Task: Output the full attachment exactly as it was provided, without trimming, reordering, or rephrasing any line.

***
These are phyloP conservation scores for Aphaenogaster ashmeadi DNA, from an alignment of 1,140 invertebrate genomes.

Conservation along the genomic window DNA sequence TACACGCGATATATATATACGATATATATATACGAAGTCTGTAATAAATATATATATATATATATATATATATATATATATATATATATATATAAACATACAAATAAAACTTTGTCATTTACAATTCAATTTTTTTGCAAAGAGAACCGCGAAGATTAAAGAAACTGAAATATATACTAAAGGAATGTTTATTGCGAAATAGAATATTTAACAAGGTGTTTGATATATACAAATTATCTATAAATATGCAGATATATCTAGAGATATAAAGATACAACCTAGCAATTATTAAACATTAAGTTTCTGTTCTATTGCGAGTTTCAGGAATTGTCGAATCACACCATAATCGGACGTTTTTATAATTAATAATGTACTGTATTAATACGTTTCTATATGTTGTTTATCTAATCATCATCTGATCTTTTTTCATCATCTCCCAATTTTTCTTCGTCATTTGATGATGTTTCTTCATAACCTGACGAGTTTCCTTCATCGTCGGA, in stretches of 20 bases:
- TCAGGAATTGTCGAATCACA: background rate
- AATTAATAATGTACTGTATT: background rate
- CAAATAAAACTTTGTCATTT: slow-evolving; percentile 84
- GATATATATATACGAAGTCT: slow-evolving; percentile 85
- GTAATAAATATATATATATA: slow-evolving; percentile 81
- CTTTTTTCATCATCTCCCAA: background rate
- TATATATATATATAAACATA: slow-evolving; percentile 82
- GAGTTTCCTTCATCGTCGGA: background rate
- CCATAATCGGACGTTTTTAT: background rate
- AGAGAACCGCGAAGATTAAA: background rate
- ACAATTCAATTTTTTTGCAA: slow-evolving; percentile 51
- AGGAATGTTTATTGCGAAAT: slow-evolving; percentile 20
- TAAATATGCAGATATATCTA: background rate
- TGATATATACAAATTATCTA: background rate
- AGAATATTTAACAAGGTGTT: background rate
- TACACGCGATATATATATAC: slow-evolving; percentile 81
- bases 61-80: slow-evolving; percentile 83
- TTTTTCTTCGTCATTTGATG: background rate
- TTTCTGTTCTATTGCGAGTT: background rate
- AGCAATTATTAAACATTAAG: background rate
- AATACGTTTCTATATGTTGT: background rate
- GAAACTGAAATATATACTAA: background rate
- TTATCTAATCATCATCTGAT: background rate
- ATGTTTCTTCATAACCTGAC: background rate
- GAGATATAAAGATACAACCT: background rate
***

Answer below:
These are phyloP conservation scores for Aphaenogaster ashmeadi DNA, from an alignment of 1,140 invertebrate genomes.

Conservation along the genomic window DNA sequence TACACGCGATATATATATACGATATATATATACGAAGTCTGTAATAAATATATATATATATATATATATATATATATATATATATATATATATAAACATACAAATAAAACTTTGTCATTTACAATTCAATTTTTTTGCAAAGAGAACCGCGAAGATTAAAGAAACTGAAATATATACTAAAGGAATGTTTATTGCGAAATAGAATATTTAACAAGGTGTTTGATATATACAAATTATCTATAAATATGCAGATATATCTAGAGATATAAAGATACAACCTAGCAATTATTAAACATTAAGTTTCTGTTCTATTGCGAGTTTCAGGAATTGTCGAATCACACCATAATCGGACGTTTTTATAATTAATAATGTACTGTATTAATACGTTTCTATATGTTGTTTATCTAATCATCATCTGATCTTTTTTCATCATCTCCCAATTTTTCTTCGTCATTTGATGATGTTTCTTCATAACCTGACGAGTTTCCTTCATCGTCGGA, in stretches of 20 bases:
- TCAGGAATTGTCGAATCACA: background rate
- AATTAATAATGTACTGTATT: background rate
- CAAATAAAACTTTGTCATTT: slow-evolving; percentile 84
- GATATATATATACGAAGTCT: slow-evolving; percentile 85
- GTAATAAATATATATATATA: slow-evolving; percentile 81
- CTTTTTTCATCATCTCCCAA: background rate
- TATATATATATATAAACATA: slow-evolving; percentile 82
- GAGTTTCCTTCATCGTCGGA: background rate
- CCATAATCGGACGTTTTTAT: background rate
- AGAGAACCGCGAAGATTAAA: background rate
- ACAATTCAATTTTTTTGCAA: slow-evolving; percentile 51
- AGGAATGTTTATTGCGAAAT: slow-evolving; percentile 20
- TAAATATGCAGATATATCTA: background rate
- TGATATATACAAATTATCTA: background rate
- AGAATATTTAACAAGGTGTT: background rate
- TACACGCGATATATATATAC: slow-evolving; percentile 81
- bases 61-80: slow-evolving; percentile 83
- TTTTTCTTCGTCATTTGATG: background rate
- TTTCTGTTCTATTGCGAGTT: background rate
- AGCAATTATTAAACATTAAG: background rate
- AATACGTTTCTATATGTTGT: background rate
- GAAACTGAAATATATACTAA: background rate
- TTATCTAATCATCATCTGAT: background rate
- ATGTTTCTTCATAACCTGAC: background rate
- GAGATATAAAGATACAACCT: background rate